Research for spirals – man-made and natural
It’s been a while since I posted – I had every intention of having Chapters 1 to 6 finished by the end of January. What was that about good intentions and the road to somewhere-or-other? Anyway, I have been beavering away at my coursework; just hadn’t got to the stage of preparing the blog posts. So now for some binge blogging.
Siân suggested that, as I had done some development work with spiral-shaped sea shells for Module 2, I could concentrate on manufactured spirals rather than natural ones. I had arranged these as eight sheets of images in MS Word and that is the way they appear below. There are a few natural spirals in the montages (images 1 and 2) – I couldn’t resist Andromeda, the plant images and the Romanesco broccoli, in particular – but it was the spiral forms in architecture that really appealed; especially the acanthus stone carvings, the pargetry, spiral staircases and the wrought iron.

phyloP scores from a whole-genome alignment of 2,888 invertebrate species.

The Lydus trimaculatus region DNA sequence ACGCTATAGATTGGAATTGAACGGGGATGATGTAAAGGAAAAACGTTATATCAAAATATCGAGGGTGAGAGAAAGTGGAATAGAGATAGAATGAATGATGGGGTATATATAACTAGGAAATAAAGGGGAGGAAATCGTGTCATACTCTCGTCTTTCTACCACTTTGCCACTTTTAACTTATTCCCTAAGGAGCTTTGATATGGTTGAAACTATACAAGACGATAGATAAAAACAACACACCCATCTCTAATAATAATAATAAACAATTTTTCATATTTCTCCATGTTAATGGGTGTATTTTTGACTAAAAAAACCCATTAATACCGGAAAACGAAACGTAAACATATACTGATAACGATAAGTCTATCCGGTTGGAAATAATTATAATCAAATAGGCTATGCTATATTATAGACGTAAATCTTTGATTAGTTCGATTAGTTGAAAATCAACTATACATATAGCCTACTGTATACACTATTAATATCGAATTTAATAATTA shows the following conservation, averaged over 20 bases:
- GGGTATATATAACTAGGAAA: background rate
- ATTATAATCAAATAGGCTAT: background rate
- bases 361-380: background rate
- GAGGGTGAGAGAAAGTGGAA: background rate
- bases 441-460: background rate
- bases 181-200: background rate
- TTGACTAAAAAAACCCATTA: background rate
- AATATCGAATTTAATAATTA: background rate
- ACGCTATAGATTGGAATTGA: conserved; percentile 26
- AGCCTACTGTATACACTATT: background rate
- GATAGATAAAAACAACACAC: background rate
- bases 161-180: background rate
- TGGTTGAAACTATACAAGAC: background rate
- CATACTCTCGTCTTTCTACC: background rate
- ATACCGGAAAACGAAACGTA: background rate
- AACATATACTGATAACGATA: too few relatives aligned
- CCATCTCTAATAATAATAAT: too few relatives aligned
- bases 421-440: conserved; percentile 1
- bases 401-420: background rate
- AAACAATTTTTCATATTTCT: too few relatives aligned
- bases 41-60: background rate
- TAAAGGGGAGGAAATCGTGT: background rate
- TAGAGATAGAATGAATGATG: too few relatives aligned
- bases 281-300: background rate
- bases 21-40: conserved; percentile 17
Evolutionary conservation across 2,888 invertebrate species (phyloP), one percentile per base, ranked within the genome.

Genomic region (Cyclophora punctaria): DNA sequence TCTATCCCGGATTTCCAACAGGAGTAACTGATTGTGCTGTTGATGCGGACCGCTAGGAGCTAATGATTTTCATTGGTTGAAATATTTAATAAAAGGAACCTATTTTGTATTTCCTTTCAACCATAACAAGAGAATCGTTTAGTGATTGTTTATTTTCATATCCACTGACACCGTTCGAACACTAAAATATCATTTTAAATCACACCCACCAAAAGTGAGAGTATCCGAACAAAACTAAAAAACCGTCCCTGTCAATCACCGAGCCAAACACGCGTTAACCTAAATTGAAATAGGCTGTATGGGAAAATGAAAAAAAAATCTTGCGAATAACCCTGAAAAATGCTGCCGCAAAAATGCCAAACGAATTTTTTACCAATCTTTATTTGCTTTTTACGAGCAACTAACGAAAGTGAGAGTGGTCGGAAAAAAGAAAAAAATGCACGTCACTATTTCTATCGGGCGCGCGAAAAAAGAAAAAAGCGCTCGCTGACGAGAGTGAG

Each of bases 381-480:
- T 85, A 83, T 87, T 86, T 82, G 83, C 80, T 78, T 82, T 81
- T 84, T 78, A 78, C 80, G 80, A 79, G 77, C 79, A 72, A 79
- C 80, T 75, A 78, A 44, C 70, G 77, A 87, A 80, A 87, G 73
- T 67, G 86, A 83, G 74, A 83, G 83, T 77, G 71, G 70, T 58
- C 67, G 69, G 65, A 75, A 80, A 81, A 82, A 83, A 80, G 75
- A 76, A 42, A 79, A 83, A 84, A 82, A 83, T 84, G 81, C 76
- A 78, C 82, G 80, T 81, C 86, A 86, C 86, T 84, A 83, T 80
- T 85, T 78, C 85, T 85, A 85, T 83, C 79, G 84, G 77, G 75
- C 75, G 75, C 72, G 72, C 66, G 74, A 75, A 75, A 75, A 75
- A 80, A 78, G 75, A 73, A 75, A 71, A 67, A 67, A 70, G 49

Several of these images are from the Queen Victoria Building in central Sydney. I love the way the designers adapted that acanthus frieze to design the carpet for the interior. The stone spiral hemisphere (last photo in image 7), strange to say, adorns a monument to Queen Victoria’s dog. The spiral staircases, I feel, have a lot of potential for stitch and, particularly, for suggesting movement.
Images 9 and 10 show simple drawings of a selection of the spirals; all architectural examples. The sheet in image 10 consists entirely of line drawings of wrought iron, including some quirky freeform examples from Hobart.